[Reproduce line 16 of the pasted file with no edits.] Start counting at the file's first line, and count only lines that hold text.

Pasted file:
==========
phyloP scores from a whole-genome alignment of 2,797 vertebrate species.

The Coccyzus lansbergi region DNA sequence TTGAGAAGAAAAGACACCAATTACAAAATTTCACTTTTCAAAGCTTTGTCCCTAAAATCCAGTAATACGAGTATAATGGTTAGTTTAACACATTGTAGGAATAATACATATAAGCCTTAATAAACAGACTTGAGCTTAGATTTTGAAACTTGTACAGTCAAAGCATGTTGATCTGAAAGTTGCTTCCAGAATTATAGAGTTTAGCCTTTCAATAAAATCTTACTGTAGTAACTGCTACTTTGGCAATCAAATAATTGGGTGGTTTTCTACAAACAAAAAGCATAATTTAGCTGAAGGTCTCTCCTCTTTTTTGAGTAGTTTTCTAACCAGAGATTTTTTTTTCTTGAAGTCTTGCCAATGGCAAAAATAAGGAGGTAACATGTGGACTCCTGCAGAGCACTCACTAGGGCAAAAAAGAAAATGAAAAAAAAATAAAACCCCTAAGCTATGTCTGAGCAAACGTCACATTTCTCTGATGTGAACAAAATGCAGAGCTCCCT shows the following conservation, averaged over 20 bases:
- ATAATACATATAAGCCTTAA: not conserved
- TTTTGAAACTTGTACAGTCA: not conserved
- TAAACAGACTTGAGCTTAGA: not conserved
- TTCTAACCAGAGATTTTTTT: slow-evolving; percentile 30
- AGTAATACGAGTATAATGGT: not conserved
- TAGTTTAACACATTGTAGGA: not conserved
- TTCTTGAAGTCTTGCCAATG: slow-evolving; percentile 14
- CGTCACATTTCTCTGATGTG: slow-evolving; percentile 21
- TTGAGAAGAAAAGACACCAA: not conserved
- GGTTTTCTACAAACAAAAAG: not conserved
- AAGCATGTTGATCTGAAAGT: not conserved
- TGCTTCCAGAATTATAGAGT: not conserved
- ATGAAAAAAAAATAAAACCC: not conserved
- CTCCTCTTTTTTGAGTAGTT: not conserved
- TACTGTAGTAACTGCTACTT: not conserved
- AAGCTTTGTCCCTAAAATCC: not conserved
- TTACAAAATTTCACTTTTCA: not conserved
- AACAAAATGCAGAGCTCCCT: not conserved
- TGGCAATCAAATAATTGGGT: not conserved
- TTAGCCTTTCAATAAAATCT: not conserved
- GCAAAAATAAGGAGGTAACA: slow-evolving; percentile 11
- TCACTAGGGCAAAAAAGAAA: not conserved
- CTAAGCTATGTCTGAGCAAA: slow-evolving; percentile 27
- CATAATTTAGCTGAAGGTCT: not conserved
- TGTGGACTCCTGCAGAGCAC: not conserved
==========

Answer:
- CTCCTCTTTTTTGAGTAGTT: not conserved